Interested question posted on Quora recently. Here is my take on this.
Just put the next buzz word on your resume when you graduate, maybe AI engineer? I completed my PhD in computational statistics 25 years ago. It was in fact data science (image remote sensing), but under a different name. I changed my job title from statistician to data scientist many years ago, and I may dot it again if needed. There is more and more data to process, so the need will grow, but it will grow very nicely especially for those who can easily automate the mundane tasks, using tools available today. If all you learn at school is what anyone can learn by buying a book on Amazon for $40 (R, Python, Machine Learning), then you need to somehow acquire competences that are more valuable in the corporate world as “free knowledge” -- stuff that anyone can self-learn -- tends to be outsourced to foreign countries as soon as it makes sense, leaving those who paid $40K for their education, with more limited prospects. This advice applies to any field, not just data science.
Being highly creative could help you start your own company after graduation, as there is still so much poor data science technology that needs substantial improvements, be it fake news detection or search technology. And many fields (healthcare, recruiting, law, education, politics, sensor data / IoT, security) that are just burgeoning with real data science needs. But you need to have a strong business acumen to succeed, if you want to market and sell your solutions (or else, find the right partner to work with you.) One day, traditional data scientists will be viewed the same way MBA’s or even lawyers and doctors are viewed today: a dime a dozen. That is, you will need to find something to differentiate yourself from the crowd.
There are also plenty of systems that can be arbitraged nowadays. The first that comes to my mind is stock trading if your data science techniques -- if you can design original ones -- work. Advertising is another one. And these systems do not even require you to deal with clients. But again, you need to come with a mouse trap that no one has thought about before. And you need to gain domain expertise to be able to compete with other experts (you could start learning this experience via an internship, or via working for a company when or before earning your degree, or via self-learning and experimentation.) Anything learned in school or in a book, is of course something that millions of people are familiar with, resulting in strong competition from other people who learned the same thing.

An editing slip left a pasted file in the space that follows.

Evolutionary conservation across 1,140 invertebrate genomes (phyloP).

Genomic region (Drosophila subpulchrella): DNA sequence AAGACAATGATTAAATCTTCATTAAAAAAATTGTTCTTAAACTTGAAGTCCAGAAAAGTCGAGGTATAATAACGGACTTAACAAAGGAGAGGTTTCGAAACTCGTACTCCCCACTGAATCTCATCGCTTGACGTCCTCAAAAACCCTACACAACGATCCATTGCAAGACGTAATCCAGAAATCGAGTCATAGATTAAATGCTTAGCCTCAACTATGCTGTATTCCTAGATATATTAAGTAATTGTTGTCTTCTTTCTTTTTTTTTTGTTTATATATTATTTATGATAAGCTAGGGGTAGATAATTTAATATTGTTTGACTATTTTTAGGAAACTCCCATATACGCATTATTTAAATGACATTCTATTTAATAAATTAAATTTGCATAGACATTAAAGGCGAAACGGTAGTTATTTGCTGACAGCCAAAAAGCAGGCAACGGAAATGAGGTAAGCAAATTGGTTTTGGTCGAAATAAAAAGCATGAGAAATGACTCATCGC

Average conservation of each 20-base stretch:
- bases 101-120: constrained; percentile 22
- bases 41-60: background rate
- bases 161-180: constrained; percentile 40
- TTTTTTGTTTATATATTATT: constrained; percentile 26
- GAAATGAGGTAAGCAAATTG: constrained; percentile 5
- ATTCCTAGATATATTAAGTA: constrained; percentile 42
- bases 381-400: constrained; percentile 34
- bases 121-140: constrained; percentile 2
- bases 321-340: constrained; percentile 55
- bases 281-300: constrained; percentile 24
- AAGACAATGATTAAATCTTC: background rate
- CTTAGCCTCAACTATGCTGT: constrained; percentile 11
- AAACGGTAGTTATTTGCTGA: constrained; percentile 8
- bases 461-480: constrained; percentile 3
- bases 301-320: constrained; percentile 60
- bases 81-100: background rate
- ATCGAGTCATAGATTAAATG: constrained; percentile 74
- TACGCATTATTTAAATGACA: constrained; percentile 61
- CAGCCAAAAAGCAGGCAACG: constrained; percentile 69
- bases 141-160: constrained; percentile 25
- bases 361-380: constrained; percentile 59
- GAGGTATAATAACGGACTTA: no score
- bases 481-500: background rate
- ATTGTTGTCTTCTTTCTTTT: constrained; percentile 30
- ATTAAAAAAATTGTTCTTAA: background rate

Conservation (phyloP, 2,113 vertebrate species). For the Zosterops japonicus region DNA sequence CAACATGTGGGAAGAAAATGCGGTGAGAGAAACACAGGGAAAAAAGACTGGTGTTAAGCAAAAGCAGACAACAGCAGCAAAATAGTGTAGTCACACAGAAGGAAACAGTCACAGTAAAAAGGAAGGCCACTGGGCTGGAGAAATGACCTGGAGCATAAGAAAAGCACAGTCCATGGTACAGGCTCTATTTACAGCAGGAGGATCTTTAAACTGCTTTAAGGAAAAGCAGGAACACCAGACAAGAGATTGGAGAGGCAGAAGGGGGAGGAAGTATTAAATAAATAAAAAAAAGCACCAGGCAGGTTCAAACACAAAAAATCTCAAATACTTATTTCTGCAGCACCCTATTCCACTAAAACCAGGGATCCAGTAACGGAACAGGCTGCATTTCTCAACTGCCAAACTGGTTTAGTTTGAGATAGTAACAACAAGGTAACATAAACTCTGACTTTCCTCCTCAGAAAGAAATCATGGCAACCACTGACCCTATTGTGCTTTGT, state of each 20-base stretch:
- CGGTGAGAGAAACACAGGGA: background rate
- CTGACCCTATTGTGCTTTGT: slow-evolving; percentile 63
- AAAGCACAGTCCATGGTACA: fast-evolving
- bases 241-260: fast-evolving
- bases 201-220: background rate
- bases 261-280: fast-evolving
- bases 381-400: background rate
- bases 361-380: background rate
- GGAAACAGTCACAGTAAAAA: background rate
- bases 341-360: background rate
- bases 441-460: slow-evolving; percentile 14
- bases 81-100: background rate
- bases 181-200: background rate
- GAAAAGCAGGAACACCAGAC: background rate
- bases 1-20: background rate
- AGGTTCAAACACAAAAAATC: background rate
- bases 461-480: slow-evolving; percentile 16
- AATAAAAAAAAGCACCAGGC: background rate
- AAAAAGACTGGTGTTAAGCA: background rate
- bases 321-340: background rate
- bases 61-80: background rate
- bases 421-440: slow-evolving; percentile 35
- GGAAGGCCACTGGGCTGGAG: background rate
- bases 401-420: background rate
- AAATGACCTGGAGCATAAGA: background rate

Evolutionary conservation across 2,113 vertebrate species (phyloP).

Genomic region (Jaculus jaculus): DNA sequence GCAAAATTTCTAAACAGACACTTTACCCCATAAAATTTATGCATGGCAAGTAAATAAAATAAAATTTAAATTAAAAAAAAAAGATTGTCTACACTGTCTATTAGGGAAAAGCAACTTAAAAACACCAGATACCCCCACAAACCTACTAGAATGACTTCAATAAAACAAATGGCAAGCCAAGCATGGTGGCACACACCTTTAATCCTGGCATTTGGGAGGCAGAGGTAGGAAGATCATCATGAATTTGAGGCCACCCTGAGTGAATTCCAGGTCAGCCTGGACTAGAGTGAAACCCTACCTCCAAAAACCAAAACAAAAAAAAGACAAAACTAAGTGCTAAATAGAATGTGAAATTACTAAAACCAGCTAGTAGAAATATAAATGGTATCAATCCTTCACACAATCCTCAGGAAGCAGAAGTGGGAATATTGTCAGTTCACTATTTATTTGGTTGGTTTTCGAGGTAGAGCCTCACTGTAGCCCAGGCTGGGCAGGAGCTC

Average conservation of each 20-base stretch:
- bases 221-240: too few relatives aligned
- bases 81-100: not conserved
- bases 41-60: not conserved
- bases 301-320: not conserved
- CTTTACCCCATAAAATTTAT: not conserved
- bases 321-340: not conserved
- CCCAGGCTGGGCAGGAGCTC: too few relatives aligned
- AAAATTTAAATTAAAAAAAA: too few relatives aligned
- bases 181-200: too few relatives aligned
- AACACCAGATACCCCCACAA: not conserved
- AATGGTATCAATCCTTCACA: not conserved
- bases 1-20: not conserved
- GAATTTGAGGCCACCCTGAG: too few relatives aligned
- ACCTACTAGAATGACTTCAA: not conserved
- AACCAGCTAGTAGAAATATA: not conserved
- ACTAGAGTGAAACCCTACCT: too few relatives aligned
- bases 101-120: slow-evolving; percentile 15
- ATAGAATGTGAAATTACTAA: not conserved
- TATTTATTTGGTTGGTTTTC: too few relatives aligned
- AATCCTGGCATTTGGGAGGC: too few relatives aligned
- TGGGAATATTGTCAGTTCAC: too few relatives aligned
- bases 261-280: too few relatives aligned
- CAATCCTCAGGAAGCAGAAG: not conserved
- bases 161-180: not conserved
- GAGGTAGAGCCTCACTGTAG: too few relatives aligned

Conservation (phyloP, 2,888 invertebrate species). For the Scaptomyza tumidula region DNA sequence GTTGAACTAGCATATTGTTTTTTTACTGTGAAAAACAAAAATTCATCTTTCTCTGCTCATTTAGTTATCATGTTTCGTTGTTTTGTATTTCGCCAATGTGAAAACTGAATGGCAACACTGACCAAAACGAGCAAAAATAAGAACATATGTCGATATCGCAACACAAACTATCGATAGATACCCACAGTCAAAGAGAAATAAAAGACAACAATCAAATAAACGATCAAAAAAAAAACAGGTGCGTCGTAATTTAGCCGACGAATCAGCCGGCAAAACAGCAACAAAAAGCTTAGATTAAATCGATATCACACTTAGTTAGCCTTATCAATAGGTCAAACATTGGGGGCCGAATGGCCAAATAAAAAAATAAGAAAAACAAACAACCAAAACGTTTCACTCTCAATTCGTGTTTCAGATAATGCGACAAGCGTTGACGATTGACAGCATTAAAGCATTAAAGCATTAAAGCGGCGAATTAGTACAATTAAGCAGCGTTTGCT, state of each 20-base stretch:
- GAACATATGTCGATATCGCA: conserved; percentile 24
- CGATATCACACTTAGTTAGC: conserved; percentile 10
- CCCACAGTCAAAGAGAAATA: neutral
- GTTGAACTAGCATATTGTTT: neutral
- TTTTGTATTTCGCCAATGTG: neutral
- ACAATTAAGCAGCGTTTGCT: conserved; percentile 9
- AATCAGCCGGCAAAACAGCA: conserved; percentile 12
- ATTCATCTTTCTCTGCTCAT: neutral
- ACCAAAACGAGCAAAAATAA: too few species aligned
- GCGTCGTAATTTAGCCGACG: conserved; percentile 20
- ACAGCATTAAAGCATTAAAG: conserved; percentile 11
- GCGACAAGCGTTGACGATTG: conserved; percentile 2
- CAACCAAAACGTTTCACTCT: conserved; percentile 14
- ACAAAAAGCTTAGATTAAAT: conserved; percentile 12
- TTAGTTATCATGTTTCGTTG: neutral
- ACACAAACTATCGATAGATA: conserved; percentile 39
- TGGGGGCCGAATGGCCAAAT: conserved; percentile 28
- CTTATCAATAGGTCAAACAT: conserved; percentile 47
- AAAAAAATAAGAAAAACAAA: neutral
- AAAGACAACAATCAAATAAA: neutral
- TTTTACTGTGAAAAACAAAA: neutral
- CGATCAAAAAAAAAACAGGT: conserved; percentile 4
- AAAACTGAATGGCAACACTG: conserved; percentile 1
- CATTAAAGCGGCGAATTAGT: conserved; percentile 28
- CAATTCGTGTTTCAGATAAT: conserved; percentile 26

Finally, most of the applications of data science haven't been uncovered yet. There is a lot of potential there, either as an inventor of such new applications, or as an employee. You just have to be at the right place at the right time. Doing some research, constantly, to discover these opportunities, will help more than waiting for a recruiter to knock at your door. An example, among many others, is replacing dying bees by drone bees to help with pollination. It could have big impacts for the survival of human beings and other species on this planet, and the algorithms that those little drones would have encoded in their chips (the artificial brain), would be powered by data science -- machine learning, more precisely.